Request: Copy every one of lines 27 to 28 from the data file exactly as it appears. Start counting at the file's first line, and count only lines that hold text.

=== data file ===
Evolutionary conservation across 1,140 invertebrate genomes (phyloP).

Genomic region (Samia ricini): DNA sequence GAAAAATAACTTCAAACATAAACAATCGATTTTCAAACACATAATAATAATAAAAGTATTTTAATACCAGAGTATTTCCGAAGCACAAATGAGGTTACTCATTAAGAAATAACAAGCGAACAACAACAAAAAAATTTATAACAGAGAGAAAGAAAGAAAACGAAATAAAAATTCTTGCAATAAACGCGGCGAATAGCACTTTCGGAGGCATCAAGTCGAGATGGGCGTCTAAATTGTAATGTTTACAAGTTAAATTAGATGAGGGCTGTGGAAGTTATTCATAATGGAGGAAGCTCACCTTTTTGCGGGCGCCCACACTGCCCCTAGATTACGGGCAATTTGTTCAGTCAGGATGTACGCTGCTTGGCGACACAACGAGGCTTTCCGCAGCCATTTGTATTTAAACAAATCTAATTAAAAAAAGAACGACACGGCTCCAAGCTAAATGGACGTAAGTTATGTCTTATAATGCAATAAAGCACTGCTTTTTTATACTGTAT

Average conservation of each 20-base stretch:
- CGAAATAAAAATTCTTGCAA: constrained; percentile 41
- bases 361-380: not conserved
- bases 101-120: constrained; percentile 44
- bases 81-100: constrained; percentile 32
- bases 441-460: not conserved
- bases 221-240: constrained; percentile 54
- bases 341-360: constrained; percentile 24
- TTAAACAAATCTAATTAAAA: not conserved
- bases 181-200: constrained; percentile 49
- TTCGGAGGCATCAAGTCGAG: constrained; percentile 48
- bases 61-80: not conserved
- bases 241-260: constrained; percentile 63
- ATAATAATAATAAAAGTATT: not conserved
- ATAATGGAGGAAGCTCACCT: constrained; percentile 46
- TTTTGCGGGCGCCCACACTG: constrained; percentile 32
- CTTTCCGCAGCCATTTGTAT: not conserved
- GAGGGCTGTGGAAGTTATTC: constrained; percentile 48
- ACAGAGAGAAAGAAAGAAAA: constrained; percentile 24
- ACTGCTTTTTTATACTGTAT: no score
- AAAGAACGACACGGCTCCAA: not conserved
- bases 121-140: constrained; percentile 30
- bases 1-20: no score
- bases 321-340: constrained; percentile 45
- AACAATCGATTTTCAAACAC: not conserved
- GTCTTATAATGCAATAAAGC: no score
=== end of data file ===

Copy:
- AACAATCGATTTTCAAACAC: not conserved
- GTCTTATAATGCAATAAAGC: no score